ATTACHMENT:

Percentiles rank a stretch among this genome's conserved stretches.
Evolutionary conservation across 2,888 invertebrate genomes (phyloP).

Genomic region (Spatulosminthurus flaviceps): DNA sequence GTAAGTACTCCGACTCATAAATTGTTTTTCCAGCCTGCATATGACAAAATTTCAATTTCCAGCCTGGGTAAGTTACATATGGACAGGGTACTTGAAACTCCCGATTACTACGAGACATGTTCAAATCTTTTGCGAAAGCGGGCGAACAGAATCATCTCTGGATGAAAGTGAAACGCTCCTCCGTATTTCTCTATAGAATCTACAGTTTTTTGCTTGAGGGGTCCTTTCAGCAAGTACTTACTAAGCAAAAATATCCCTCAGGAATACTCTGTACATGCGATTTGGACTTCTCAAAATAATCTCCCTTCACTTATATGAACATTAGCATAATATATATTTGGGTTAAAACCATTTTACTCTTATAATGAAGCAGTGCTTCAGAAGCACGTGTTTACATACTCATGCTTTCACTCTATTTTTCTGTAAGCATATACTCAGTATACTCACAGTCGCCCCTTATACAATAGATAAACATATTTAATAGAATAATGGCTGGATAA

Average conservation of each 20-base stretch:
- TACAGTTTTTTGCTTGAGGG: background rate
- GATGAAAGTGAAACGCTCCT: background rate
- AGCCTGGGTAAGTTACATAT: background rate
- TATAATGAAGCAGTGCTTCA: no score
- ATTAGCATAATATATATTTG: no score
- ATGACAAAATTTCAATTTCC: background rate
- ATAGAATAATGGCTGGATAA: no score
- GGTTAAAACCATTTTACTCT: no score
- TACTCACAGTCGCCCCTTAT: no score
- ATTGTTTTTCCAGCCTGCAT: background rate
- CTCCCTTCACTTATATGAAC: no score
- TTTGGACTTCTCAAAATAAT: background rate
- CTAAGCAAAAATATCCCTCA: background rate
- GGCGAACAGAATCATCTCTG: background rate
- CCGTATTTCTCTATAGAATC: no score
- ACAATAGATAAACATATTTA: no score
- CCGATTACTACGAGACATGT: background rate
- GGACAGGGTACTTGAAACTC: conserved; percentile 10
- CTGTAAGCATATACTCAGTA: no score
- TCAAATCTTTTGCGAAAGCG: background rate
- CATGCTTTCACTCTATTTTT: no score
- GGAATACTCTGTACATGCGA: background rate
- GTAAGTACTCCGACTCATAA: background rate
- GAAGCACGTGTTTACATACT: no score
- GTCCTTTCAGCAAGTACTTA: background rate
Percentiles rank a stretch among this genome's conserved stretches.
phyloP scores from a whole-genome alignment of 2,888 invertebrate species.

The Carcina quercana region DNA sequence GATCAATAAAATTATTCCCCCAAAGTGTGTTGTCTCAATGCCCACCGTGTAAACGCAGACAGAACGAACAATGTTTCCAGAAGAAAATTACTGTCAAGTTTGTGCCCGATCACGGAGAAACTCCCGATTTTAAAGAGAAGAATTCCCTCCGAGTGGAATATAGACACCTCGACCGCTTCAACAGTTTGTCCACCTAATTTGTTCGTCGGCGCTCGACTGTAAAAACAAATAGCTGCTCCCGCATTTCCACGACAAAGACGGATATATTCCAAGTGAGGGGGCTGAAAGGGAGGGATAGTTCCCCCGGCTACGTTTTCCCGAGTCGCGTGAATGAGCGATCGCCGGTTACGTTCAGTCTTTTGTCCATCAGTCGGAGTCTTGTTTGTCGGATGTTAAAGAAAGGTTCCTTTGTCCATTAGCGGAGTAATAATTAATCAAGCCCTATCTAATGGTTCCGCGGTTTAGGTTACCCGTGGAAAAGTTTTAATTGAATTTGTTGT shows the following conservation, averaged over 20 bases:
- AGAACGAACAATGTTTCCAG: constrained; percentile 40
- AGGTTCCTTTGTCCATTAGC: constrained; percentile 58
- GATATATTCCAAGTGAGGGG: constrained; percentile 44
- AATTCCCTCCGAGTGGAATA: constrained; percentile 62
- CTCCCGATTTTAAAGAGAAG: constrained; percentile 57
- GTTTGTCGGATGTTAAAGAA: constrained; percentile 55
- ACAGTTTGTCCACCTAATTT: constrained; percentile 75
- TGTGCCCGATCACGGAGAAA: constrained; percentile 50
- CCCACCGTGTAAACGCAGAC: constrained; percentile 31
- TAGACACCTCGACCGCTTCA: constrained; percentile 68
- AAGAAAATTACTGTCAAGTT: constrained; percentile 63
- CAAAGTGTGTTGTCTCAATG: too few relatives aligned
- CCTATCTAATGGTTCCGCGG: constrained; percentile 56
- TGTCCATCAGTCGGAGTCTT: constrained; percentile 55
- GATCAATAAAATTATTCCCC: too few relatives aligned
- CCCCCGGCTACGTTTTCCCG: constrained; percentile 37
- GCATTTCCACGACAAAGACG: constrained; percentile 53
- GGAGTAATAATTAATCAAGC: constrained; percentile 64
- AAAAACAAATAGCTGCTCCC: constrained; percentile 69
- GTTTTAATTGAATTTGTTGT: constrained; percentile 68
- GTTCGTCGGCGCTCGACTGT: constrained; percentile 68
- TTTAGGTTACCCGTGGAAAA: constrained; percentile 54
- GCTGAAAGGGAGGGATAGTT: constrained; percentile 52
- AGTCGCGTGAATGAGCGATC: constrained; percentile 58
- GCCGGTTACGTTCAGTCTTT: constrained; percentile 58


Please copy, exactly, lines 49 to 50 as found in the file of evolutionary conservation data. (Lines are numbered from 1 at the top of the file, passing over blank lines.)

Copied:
- GCATTTCCACGACAAAGACG: constrained; percentile 53
- GGAGTAATAATTAATCAAGC: constrained; percentile 64